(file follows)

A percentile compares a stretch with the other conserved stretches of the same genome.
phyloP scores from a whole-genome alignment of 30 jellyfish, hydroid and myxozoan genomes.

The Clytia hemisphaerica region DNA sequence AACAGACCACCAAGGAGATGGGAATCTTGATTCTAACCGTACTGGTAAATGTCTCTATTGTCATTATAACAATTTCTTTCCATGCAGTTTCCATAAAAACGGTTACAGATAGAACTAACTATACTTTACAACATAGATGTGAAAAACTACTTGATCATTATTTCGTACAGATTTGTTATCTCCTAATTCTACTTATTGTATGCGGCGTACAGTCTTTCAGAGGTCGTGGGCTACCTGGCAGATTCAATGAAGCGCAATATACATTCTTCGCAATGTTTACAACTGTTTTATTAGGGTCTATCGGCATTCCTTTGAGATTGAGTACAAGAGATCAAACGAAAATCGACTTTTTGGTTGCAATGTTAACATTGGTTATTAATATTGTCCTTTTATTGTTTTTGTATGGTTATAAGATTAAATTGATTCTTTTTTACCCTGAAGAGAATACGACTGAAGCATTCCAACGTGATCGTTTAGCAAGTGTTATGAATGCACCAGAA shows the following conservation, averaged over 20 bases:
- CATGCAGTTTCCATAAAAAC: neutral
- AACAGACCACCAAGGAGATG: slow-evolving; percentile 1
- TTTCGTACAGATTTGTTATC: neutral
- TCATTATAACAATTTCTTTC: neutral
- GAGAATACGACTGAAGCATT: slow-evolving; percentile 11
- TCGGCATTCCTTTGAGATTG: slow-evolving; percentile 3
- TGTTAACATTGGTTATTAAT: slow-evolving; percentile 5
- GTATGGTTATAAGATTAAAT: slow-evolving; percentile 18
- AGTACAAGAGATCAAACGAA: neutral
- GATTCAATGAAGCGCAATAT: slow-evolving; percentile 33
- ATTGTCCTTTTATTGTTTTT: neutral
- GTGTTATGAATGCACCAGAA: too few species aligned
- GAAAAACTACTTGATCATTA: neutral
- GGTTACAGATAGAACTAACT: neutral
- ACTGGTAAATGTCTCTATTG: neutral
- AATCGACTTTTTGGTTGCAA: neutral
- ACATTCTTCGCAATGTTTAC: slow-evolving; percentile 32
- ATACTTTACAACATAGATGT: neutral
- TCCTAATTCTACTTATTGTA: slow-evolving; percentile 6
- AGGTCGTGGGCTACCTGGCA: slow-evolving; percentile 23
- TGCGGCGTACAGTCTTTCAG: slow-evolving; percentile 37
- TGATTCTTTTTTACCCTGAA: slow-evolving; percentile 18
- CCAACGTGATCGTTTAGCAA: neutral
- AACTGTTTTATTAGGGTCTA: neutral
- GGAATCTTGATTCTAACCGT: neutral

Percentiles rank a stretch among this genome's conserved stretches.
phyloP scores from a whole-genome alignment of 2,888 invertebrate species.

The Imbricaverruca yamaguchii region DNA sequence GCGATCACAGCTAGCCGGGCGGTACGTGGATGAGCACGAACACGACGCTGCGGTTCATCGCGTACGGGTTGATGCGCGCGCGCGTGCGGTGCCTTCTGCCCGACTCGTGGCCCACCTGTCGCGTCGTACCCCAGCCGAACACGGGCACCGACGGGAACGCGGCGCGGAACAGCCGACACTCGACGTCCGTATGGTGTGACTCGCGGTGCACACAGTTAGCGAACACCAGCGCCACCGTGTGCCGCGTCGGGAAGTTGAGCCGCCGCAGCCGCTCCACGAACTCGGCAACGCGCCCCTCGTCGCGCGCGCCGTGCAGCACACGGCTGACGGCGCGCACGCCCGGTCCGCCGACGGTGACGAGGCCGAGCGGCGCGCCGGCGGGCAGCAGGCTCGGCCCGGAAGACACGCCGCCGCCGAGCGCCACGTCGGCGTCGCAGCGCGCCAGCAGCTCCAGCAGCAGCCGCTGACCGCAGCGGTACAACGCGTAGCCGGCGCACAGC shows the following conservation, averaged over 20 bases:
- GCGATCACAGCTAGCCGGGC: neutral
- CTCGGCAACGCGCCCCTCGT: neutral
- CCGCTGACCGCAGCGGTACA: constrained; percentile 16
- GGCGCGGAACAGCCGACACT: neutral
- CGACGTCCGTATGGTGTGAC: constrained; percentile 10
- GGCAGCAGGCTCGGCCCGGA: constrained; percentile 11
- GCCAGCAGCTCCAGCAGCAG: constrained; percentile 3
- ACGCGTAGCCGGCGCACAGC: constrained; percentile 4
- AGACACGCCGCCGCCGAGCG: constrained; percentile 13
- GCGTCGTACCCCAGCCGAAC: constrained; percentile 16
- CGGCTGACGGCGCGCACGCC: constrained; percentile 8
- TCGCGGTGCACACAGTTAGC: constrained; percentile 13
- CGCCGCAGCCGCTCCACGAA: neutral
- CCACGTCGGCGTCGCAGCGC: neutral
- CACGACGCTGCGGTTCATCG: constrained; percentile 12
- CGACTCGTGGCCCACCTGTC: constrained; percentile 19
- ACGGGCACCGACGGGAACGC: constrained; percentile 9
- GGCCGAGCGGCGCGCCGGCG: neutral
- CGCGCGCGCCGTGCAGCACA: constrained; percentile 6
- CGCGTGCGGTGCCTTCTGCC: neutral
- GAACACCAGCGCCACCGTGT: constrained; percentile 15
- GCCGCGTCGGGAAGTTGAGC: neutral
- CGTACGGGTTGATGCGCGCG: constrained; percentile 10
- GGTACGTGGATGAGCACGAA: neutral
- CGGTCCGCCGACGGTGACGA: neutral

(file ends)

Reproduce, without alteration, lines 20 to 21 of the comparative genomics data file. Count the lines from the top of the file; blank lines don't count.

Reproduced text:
- ACATTCTTCGCAATGTTTAC: slow-evolving; percentile 32
- ATACTTTACAACATAGATGT: neutral